Contractors need a partner who can provide cloud based data services and/or cellular services, which can then be resold.  This is another research effort and an important one because the recurring monthly revenue is the real prize.

Contractors should decide if they want to engage in home security, or not.  Offering security services requires licensing and other hurdles, which vary state-by-state.  The contractor can partner with a security company, but the security company with want the recurring monthly revenue.  Alternatively, the contractor can take a home awareness approach, where there is no third party monitoring.  Alerts are sent to the homeowner’s phone or other devices and the homeowner decides how to respond.  The latter approach can save consumers considerable money.  If sirens and cameras are in place, consumers may feel comfortable skipping third party monitoring (and fines from the police department for false alarms).

Finally, contractors must decide how to package and market their offering.  Do they want to charge normal margins for installed connected home products or cut the margins for greater adoption and more recurring monthly revenue streams?

If these and other hurdles can be cleared, a connected home offering can transform a contracting business into a highly profitable, highly saleable, money machine.



LG Electronics USA is helping to provide sustainability efforts for the new Growing Green Center on the campus of the Parks & People Foundation. The organization is a nonprofit that hosts out-of-school time education and recreation youth programming while also supporting, renovating, and creating new park and green spaces throughout Baltimore.

The newly dedicated Jean and Sidney Silber Center supports Parks & People’s mission to unite Baltimore through parks. The LG-sponsored center — located steps from the Parks & People’s LEED Platinum headquarters in Baltimore’s Druid Hill Park — will serve as the new home for Branches, Parks & People’s high school environmental internship program that employs interns in maintaining public green spaces while earning a paycheck and learning about educational and green-career pathways after high school.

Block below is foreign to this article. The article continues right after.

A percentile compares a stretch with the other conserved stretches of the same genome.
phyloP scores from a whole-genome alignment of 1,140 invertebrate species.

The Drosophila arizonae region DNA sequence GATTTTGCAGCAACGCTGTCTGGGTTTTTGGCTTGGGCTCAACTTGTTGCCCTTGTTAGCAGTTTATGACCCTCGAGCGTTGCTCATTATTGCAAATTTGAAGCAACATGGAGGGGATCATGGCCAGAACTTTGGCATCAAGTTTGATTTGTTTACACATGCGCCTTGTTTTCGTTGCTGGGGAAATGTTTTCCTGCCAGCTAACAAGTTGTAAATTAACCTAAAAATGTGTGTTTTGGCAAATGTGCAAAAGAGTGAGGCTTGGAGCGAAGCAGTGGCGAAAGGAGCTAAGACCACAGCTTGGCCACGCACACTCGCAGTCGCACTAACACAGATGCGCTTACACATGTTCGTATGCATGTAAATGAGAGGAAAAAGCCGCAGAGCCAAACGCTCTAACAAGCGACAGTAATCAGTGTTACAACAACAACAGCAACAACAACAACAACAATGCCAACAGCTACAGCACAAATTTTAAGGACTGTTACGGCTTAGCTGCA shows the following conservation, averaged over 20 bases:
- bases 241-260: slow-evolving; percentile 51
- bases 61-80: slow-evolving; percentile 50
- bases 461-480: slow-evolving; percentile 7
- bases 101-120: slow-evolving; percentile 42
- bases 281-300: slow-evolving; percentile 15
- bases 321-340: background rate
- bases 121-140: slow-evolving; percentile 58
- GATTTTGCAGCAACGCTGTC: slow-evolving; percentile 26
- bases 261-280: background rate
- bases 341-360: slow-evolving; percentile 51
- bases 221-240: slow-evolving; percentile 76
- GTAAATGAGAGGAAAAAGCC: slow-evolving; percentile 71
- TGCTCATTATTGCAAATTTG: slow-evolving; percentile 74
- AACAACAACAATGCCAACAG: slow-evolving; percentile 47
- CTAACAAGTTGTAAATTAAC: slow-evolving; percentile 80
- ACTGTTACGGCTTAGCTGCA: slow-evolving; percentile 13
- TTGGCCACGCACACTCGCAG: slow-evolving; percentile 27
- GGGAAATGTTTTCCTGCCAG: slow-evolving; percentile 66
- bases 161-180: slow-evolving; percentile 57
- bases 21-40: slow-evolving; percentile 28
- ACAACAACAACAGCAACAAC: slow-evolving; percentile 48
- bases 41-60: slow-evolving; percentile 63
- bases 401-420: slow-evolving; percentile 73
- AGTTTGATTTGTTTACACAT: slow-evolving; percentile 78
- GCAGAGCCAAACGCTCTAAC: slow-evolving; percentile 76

“LG’s energy-efficient solutions for commercial and residential facilities help create a more sustainable future, and we’re proud to contribute to the community through this process,” said Kevin McNamara, senior vice president and general manager of air conditioning technologies at LG Electronics USA. “Our support for the new Silber Center underscores LG’s mission to give back to local communities with a focus on innovative, greener systems.”

Parks & People Foundation President & CEO Lisa Millspaugh Schroeder thanked LG and other project partners for making the newest addition to its campus a success.

“The new Jean and Sidney Silber Center showcases the highest level of green building design, and we can’t wait for campus guests to get a closer look,” she said.

The Silber Center features a number of energy efficient and Energy Star® certified LG products, including air conditioning systems, consumer electronics, and home appliances. One such system is the LG Multi V Mini single-phase air conditioning system which offers LG’s flagship VRF technology to cool or heat an entire building or just a single area or room.

The Silber Center debuted at the Greenbuild Expo sustainable building conference in Washington 18 months ago. It was unveiled in its permanent location with a tour highlighting the importance of incorporating sustainable materials in building and education.